The portrayal of Asian American men in the media has been limited to various roles such as the nerd, kung fu master, or villain. They are almost never the hero, never is the heartthrob, and never gets the girl in the end. Asian/American men have been emasculated and desexualized in various media outlets such as movies, tv shows, and even magazines compared to their white male counterpart. Although Asian/American male roles have changed since the early 2000’s there are still some Asian stereotypes that are still present. For instance, it was very shocking that a magazine was able to publish an article in 2005 that was titled ‘Gay or Asian’! It then went on to feminize the Asian male image which was very hard to digest because not only was it offensive, but I took it extremely personal. I am an Asian American woman and I have a little brother, little cousins, and uncles, and my own dad that I do not view that way at all! And it’s upsetting that popular American discourse would humiliate the Asian male in that way. It makes me anxious about how people will view my younger brother or how he would think of himself when exposed to these type of images of what an Asian man is like or perceived to be.
In the documentary, Slanted Screen, it gave us the Asian/American male perspective of directors, producers, and actors which proved to be useful in assessing why Asian males would take these roles. In early Hollywood, there was almost no control over the Asian role and how the Asian male was perceived. Many of the Asian male roles were given to white men which is ludicrous because how can an all white cast with an all white directing team embody an Asian character? But that did not matter to Hollywood or Americans. They did it the way they thought was fit and of course it came out as extremely racist. However, it was interesting to see how Hollywood casted James Shigeta. He was a Japanese American actor in the 1960s. He had lead roles, was a heartthrob, was in romantic scenes, and played in interracial relationships with white women on screen. I believe this was an improvement on the Asian male role. Although when it came to the 70s when Bruce Lee came out as ‘The Asian Guy’ some of the actors criticized him for just taking martial arts roles and especially his role as Kato in The Green Hornet. Other actors looked up to him as a hero, as someone they could look up to because now Asian males were seen as bad ass!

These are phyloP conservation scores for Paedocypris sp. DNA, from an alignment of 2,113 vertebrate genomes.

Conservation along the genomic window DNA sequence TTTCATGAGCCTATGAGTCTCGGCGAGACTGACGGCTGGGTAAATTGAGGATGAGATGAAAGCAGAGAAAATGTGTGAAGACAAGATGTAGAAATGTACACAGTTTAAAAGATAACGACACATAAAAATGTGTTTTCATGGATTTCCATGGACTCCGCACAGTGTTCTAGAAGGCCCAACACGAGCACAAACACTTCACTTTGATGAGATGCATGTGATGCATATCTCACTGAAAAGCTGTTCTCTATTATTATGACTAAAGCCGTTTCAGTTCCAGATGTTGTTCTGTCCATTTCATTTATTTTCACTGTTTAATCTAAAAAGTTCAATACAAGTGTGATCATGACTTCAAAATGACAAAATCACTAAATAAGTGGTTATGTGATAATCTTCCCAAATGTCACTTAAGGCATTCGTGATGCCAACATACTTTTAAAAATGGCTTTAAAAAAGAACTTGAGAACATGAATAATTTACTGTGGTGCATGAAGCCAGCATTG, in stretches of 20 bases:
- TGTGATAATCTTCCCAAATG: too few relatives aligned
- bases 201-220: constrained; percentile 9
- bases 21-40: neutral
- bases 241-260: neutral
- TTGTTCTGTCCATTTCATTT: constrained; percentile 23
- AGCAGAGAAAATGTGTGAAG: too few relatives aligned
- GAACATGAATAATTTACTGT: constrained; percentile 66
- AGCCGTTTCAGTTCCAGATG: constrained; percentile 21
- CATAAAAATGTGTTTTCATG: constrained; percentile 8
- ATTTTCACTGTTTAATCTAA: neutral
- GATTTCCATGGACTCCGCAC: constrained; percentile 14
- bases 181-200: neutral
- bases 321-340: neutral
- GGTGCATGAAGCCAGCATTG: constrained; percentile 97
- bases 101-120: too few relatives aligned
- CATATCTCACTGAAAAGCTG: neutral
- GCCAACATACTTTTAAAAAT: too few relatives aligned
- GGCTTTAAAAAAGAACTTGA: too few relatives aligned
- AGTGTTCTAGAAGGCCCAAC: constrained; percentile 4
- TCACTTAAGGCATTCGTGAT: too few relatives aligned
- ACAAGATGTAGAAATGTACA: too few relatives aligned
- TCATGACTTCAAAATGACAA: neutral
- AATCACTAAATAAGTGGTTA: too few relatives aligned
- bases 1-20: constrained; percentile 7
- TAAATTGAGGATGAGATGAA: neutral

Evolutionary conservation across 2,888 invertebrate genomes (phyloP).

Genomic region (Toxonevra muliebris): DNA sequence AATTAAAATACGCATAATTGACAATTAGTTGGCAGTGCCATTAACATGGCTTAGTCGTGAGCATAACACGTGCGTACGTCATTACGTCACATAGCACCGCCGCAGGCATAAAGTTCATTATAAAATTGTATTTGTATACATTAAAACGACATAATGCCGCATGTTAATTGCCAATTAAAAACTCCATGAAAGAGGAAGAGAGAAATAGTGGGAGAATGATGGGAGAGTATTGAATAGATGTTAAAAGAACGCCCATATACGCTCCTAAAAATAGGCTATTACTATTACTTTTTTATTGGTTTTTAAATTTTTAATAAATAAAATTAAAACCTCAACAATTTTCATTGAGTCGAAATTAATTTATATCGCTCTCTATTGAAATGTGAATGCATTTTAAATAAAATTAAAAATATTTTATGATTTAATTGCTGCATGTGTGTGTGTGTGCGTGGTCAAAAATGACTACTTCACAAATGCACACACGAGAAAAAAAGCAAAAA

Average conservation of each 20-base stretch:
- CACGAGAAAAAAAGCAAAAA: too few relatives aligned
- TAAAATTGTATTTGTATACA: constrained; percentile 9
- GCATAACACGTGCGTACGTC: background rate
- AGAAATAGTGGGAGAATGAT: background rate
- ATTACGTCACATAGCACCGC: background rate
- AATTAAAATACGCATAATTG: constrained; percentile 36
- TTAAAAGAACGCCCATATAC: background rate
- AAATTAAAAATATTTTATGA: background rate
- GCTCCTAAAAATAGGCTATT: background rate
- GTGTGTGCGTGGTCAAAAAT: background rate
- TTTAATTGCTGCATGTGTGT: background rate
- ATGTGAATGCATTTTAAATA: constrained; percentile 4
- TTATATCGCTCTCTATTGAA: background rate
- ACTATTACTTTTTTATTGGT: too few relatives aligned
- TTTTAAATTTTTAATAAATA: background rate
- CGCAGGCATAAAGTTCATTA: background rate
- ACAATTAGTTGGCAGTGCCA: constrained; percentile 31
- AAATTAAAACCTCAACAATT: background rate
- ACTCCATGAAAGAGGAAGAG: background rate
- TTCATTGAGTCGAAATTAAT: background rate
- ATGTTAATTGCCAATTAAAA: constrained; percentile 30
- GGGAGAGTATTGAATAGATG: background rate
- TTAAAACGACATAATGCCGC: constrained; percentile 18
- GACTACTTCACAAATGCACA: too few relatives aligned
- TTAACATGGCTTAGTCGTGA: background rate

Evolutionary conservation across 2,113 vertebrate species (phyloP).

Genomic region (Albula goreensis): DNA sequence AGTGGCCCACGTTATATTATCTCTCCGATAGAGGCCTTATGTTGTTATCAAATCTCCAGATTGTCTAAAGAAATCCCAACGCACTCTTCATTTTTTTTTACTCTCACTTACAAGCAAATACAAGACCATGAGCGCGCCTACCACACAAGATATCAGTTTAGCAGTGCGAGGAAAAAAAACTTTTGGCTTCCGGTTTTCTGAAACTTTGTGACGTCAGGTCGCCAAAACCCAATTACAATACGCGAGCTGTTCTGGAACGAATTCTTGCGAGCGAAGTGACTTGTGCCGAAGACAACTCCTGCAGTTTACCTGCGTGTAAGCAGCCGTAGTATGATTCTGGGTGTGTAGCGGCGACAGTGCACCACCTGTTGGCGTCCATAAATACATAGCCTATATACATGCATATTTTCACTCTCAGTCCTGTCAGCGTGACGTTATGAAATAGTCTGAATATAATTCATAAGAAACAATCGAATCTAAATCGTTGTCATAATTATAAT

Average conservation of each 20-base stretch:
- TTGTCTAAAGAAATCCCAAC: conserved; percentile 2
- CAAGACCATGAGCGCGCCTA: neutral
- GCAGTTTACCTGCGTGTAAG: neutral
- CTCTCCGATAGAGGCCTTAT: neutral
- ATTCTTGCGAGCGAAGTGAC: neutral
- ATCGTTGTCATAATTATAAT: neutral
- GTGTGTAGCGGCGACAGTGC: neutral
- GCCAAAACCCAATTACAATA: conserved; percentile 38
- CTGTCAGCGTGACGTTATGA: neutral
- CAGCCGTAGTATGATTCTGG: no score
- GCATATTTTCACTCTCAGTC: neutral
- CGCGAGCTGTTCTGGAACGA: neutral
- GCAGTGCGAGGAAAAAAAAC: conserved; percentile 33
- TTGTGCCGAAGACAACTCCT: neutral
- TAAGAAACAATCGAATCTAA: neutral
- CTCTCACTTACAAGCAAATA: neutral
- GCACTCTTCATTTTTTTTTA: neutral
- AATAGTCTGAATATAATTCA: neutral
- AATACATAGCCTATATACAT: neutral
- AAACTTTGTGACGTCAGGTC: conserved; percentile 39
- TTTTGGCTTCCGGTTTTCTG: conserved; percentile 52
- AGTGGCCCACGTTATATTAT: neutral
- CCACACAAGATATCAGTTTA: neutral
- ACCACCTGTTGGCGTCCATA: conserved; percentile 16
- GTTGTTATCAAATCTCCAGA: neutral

Asian American male roles in the media are getting better. It’s not as bad as it used to be in the early 19th and 20th century. Unfortunately, progress is slow but there are some films in which Asian males aren’t just nerds or kung fu masters. There are also roles in which being Asian did not matter to the role they were playing. Like the interviewees said in Slanted Screen, they just have to be aware of the roles they take and maybe have a say in the script and even create whole new roles/characters that sufficiently embodies the Asian/American male.